More of the same in the second and third, but the fourth was a much more closely fought round, one in which Muldoon held his own.
 
After four rounds of action Referee scored the contest 40-37 in favour of Calveley, however that wasn’t the end of the matter, as Muldoon protested that it was supposed to be a six rounder and called for the fight to be declared a no-contest. Apparently the promoters running sheet in the changing room showed it as a six rounder not the four as announced at the beginning of the fight and listed by the commission on the schedule.
 

 
Liverpool’s Dean Ferreira versus Latvia‚Äôs Andrejs Konovalovs in a four round Super Featherweight contest was the third fight on the card.
 
Ferreira seemed determined to make a big statement in this fight, coming out hard and fast right from the opening bell and letting rip with big shots, Konovalovs initially covered up, but soon realised he’d have to fight his way out of danger and proceeded to do just that.
 
Ferreira though is as tough as they come and he soon wrestled back control and backed his Latvian foe back onto the ropes before letting rip with fast double handed shots to send Konovalovs down within the first thirty seconds or so.
 
Konovalovs made it to his feet almost immediately, on the restart Ferreira went straight back on the attack.
 
Konovalovs got behind his jab in an effort to keep the hard charging Liverpudlian at bay, but that didn’t last for long once Ferreira started targeting the Latvian’s body and on around the one minute mark Ferreira let rip with a big shot to the Latvian’s lower rib, which sent Konovalovs down like a sack of potatoes.
 
Konovalovs was clearly in distress so referee Chris Kelly stopped the count on three and waved the contest off so the medical team could attend to the Latvian.
 
Official time of the stoppage was 1 Minute and 3 seconds.
 

 
The second fight of the night pitted debuting Lee Cooper against one fight veteran Kyle McNicholas in an all Merseyside four round Super Middleweight contest.
 
Cooper approached the opening round in determined fashion, taking the fight to McNicholas right from the off.
 
Throughout the fight Cooper was well and truly on the front foot and very, very focused, Cooper controlled the proceedings more like an established prospect than a debuting fighter.
 
Don’t get me wrong this wasn’t a one sided contest, far from it, McNicholas fought hard for every second of every round, just Cooper’s performance was exceptional.
 
After four excellent action filled rounds referee Chris Kelly rightly scored the bout 40-36 in favour of the debuting Lee Cooper.
 
The opening fight of the night featured Warrington’s Ben Hough in action, against Blackpool’s Malcolm Richardson, in a four round Cruiserweight contest.
 
Right from the off Hough got behind his jab, Richardson responded in kind, however Hough just doubled up his jab and began to back Richardson up towards the ropes.
 
What followed next was about a minute or so of engaging action, which see Hough on the front foot with Richardson defending his position, then just as Richardson went to let rip with a shot Hough got through the Blackpool man’s excellent defence with a big right, that sent Richardson down heavily to the canvas.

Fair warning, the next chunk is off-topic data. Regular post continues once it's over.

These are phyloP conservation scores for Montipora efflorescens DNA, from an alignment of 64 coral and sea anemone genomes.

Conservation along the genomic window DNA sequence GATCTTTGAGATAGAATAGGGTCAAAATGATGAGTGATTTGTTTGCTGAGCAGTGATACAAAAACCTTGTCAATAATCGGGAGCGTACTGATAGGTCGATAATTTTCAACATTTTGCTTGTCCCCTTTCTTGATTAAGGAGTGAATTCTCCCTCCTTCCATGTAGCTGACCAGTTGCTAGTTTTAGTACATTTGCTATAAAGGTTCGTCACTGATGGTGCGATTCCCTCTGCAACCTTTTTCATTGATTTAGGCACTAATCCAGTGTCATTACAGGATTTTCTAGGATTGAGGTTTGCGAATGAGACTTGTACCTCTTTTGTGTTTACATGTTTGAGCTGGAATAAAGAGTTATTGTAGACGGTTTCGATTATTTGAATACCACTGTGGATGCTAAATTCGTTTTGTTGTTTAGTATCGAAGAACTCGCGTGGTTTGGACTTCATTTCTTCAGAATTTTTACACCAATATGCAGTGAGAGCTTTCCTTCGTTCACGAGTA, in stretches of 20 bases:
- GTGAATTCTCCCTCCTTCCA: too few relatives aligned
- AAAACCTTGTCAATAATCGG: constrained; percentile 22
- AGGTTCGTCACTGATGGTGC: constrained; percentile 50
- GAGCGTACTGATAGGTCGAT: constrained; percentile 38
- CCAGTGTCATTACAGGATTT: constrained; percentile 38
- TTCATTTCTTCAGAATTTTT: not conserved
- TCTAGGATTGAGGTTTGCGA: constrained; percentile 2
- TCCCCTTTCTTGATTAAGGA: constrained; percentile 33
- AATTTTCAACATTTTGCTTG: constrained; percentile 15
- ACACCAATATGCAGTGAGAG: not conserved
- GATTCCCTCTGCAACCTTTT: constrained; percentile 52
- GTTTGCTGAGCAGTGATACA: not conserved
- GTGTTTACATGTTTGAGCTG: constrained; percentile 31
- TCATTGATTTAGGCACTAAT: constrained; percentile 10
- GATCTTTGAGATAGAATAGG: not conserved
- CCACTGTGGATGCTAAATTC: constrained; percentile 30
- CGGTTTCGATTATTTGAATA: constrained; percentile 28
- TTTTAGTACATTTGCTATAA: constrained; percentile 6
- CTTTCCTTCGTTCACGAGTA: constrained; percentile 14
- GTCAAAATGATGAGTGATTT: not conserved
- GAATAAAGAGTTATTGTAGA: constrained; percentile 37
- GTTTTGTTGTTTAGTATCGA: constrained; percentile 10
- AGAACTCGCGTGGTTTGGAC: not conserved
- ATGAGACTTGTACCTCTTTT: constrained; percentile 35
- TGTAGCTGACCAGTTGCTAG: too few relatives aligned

Immediately referee Chris Kelly waved off the fight and the medical team entered the ring.
 
I’m pleased to say Richardson was perfectly OK, but must praise both the referee and medical team for the prompt actions, as the way Richardson went down it did look like a full on knockout.
 
Official time of the stoppage was 1 minute and 16 seconds of the first round.
 
Once again a great event from Kyle Gallagher and his team, word is his next event will be in September and from what I’ve heard on the grapevine this will be a ‘don’t miss’ event as not only will top prospects from his stable be in action, but also featured on this event will be a number of unbeaten prospects from abroad.

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Slick young gun Brown makes debut against seasoned pro Kayes on June 30th


 
Grantham’s Max Brown is set to make his Professional boxing debut on Saturday June 30th in Colchester against the extremely durable and experienced Marty Kayes.
 
The slick youngster is under no illusion that this is by far a massive test for him and he has been putting the hours in the gym trained by his Dad and Manager Russ Brown who owns the family Gym.
 
Russ said, “Max has been in the fight game since he was 6yrs of age and has more knowledge and experience than his years.
 
“He has been training so hard for this debut as we are more than aware what Marty brings to the table and is known for causing an upset.
 
We are stepping up to welterweight for this fight, but will be dropping back down after.”
 
Max said, “I’am feeling fit and strong and is ready for the biggest test of his career so far.”
 
Max Brown versus Marty Kayes takes place at the Charter Hall, Colchester Leisure World, Cowdray Avenue in Colchester on Saturday 30th June 2018.
 
Tickets are available direct from any boxer on the card.